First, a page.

Mayor Bill de Blasio’s housing plan produced thousands of fewer units last year according to a New York Housing Conference analysis due to cuts to the HPD budget. Last month HPD released their housing plan production numbers for fiscal year 2020 (July 1, 2019 – June 30, 2020) announcing that they financed 6,503 new construction units and 23,520 preservation units, for a total of over 30,000 units. A closer look at this data shows how Mayor Bill de Blasio’s budget cuts decreased housing plan production.

According to HPD data, the city produced 5,200 units of new construction from June 30, 2019 to Dec. 31, 2019 – the first half of the fiscal year and before the budget cuts. This means that in the second half of the fiscal year, from Jan. 1, 2020 to June 30, 2020, they produced just 1,303 units of new construction housing.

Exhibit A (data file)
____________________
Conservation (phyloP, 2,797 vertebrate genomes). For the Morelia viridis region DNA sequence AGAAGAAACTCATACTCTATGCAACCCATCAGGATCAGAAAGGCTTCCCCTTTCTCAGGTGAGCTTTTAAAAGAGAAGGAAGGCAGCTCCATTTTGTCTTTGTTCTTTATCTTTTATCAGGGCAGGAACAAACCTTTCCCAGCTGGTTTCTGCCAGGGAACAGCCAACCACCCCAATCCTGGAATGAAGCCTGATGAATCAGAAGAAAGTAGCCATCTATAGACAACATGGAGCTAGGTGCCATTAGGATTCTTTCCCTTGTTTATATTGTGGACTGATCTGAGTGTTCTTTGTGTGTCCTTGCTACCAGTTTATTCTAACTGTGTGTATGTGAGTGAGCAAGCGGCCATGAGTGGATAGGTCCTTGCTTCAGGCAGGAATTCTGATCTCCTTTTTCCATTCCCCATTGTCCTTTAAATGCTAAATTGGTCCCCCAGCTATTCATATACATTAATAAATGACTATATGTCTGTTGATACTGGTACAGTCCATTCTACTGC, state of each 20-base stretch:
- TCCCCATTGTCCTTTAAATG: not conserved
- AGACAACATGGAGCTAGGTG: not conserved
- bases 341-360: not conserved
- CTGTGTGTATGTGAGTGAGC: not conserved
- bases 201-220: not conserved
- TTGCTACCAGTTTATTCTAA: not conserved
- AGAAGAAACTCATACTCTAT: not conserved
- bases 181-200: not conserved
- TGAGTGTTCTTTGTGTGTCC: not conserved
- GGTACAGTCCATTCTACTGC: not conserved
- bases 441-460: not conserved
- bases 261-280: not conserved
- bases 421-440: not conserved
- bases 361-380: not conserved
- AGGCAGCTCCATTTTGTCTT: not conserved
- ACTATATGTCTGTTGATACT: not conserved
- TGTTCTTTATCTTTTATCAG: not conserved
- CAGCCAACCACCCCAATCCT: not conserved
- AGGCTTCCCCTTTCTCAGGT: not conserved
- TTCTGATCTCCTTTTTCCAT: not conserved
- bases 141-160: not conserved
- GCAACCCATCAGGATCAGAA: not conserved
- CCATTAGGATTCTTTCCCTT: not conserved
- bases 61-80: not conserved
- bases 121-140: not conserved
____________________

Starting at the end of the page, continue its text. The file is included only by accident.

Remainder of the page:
Also, HPD preserved 7,263 units of housing in the first half of the fiscal year, which means they preserved 16,257 units in the second half of the year. Almost all of that tally however comes from the city’s preservation of Co-op city’s 15,372 units by extending their tax credit and with $1 million in City Council funding. That leaves 885 units preserved in other developments in the second half of the year.

The decrease in production is the result of Mayor de Blasio’s cuts to the capital budget, cutting $583 million – 40 percent – in FY 2020. Another 40 percent cut, totaling $457 million is coming in FY 2021.

These cuts will have lasting effects. If the FY 2021 cuts remain there will again be thousands fewer units produced. The city will adopt the capital budget plan for fiscal year 2021 in the early fall and we will continue advocating for the city to reverse the cuts.